Tuesday, July 31, 2012

Inside the machine!

Guess where I was this morning?

Inside the combine harvester! Now, that may not be such a thrill for country folks, but for someone like me who grew up in deepest, darkest Scarborough (suburban Toronto, aka Scarberia), this was something very exciting!

I discovered that the combine has right hand drive. Perfect for you Brits!

There's a fire extinguisher on board.

And floor-to-ceiling windshield!

 The wheat is separated from the chaff as it goes up to the hopper. I had a good view through the rear window...

Blades up as we turn the corner!

Time to shoot the wheat into the trailer. When full, the combine holds six tons of wheat. Six tons! All separated and ready to go. And because it has been so dry here, the moisture levels, which are automatically measured as the wheat goes through the combine, were a perfect 12.5% or thereabouts. The wheat won't need to be air-dried in a silo.

Here's a pic I swiped from the internet of a team of horses pulling a wheat reaper sometime around 1900.

After that, of course, it had to go through a thresher! And no air conditioning on that machine, unlike on this one...

A/C and stereo in the cab, smart phone in the driver's hand, and a fully computerized on-board system, not to mention hydrostatic gears! This combine cost slightly less than our entire farm (86 acres plus house, barn, granary, and garage!)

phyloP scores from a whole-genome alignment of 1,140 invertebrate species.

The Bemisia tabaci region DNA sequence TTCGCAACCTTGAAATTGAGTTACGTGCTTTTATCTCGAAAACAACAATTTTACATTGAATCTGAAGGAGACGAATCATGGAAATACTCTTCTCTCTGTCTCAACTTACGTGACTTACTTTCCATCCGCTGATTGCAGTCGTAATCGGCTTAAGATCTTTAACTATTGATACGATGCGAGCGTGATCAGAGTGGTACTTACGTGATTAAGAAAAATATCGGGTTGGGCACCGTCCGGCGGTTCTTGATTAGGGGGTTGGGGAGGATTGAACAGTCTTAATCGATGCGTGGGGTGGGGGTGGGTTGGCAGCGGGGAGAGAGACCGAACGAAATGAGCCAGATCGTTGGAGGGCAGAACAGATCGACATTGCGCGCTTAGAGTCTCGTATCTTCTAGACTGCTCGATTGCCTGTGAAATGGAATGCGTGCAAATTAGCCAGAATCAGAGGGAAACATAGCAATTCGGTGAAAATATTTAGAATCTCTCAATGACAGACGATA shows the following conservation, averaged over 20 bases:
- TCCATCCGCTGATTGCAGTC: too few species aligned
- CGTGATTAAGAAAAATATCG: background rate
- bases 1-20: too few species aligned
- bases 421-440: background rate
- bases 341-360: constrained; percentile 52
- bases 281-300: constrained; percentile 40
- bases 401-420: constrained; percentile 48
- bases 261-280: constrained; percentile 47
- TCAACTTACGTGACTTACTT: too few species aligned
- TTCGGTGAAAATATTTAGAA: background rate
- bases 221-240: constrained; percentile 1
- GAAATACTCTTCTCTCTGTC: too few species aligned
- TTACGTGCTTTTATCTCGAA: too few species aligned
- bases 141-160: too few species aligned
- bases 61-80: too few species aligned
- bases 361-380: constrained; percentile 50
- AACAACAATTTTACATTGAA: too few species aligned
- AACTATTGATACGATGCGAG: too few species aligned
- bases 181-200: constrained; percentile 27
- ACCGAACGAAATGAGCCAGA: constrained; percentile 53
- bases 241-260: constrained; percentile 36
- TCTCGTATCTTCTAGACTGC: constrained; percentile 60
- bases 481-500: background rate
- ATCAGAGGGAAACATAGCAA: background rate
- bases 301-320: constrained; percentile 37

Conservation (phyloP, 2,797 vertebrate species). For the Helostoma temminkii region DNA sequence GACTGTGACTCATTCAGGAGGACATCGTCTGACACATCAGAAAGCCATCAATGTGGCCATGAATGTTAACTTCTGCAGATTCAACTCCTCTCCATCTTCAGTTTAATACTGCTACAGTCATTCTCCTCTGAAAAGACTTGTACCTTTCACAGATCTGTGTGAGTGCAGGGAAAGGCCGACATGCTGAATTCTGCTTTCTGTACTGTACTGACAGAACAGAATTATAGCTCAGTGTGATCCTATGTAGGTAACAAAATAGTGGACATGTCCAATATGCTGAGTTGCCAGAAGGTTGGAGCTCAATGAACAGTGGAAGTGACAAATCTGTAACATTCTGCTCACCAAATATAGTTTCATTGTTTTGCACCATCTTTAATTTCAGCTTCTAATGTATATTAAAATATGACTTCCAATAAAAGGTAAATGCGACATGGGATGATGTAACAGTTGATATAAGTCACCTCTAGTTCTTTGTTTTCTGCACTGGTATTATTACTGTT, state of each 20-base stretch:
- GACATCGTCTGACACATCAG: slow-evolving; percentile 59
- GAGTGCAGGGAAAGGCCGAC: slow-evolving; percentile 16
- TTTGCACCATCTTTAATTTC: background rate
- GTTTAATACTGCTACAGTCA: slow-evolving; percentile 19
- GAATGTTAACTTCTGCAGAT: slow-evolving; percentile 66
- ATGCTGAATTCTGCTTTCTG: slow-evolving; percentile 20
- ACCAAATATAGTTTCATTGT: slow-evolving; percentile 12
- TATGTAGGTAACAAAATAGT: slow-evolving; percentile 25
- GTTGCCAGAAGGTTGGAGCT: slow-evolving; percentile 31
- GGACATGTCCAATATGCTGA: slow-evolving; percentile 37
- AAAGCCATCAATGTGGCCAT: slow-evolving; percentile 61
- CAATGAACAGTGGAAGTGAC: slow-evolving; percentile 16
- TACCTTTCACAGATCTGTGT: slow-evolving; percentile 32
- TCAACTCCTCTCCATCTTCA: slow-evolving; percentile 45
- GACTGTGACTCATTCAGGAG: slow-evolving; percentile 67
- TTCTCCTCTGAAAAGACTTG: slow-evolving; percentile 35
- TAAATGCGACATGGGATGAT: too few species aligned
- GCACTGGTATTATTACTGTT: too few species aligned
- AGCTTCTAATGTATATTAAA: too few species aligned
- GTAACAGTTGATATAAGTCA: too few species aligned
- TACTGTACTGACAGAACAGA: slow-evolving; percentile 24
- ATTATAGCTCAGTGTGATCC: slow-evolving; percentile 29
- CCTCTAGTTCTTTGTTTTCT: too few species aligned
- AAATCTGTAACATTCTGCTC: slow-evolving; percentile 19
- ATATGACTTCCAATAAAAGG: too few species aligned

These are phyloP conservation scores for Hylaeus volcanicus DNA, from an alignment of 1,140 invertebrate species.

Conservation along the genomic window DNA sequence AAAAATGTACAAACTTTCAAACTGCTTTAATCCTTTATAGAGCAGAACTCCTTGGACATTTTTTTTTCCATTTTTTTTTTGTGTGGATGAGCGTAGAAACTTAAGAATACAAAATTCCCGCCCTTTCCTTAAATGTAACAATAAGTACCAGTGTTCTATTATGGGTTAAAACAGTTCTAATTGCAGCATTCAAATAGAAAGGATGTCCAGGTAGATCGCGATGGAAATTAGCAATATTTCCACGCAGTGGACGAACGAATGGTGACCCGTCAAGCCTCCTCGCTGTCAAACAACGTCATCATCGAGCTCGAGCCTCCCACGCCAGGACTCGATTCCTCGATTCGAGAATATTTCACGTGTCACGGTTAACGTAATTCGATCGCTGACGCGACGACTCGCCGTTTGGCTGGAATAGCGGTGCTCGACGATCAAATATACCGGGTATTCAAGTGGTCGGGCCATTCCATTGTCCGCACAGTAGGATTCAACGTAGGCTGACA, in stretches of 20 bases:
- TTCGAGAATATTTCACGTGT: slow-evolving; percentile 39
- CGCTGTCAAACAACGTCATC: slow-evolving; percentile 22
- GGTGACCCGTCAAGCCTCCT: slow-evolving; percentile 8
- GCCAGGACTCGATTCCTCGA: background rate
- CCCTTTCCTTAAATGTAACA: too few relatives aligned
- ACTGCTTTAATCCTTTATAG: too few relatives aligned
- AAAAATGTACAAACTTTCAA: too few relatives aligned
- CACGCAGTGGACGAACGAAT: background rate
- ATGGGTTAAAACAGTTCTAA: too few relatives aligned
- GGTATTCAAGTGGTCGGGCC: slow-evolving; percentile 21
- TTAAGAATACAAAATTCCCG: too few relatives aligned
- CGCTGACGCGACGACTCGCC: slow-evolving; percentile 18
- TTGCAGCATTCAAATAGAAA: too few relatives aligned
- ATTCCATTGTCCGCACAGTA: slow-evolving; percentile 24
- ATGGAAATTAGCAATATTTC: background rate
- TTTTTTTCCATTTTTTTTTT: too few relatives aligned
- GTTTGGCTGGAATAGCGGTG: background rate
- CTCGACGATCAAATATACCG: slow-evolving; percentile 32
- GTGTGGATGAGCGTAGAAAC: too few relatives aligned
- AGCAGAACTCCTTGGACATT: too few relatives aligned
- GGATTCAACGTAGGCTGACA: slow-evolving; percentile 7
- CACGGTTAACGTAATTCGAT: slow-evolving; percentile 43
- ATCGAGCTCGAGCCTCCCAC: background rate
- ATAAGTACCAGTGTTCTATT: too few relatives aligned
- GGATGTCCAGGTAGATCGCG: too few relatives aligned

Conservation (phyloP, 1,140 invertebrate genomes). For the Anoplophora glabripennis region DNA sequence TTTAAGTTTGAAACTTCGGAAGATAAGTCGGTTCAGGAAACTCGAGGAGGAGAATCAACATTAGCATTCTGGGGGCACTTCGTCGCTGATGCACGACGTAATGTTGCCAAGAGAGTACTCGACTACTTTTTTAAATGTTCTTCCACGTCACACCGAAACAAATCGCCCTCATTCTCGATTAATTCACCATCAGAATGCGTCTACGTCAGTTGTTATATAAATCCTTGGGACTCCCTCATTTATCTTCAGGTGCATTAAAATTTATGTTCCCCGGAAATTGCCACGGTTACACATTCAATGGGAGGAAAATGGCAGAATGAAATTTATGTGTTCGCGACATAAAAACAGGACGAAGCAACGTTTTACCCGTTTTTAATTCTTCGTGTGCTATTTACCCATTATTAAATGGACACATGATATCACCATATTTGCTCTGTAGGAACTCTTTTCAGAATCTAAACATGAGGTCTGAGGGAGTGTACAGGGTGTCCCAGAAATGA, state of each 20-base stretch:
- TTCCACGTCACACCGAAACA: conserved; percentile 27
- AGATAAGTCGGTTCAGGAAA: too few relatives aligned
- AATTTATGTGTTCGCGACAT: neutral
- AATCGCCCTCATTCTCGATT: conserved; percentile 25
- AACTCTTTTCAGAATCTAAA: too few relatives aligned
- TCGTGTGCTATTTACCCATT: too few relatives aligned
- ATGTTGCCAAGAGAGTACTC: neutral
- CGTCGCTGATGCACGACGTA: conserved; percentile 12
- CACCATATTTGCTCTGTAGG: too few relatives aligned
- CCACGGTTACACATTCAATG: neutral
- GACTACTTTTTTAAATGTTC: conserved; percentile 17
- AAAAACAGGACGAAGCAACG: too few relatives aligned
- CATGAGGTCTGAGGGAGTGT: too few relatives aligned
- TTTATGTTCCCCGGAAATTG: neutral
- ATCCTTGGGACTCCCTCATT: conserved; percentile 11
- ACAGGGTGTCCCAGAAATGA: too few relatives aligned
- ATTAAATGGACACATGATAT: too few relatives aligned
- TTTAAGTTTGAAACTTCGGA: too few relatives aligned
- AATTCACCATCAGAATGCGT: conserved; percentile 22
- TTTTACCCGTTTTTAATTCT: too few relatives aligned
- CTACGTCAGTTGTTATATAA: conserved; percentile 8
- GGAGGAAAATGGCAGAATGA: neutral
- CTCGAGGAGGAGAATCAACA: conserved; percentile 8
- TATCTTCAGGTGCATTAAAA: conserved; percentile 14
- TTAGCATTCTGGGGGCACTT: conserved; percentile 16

Andrew, the farmer who kindly let me into his cab, has been driving these things since he was 12. He patiently answered all my questions and I really enjoyed my time in the combine.

Off to harvest another field of wheat.

Here are more facts about wheat farming if you're interested!

Most offensive spam-comment to date!

I don't use word verification on my blog comments because it drives me insane, and the Blogger spam filter works very well anyway. But today I got the most offensive spam-comment yet. On a post I wrote awhile back about my father-in-law's death, some jackass left the comment below. I have removed the links here, since I don't want to give him any free advertising:

"James Leer has left a new comment on your post "Bye Dad...": 
That is so sad! I'm sorry that he had to go. :( it is never a good day when someone dies. I hope that you were able to find good funeral homes Toronto. My grandpa recently died. It was super hard, but the funeral home took great care of him. Glad that they were able to help. "

Really, you arsehole, do you think I would take your funeral home recommendation because of some fake spam comment you left on my blog post about my dead father-in-law!? I reported your sorry-ass Google profile for spam. May karma present you with a flaming bag of llama poo on your doorstep!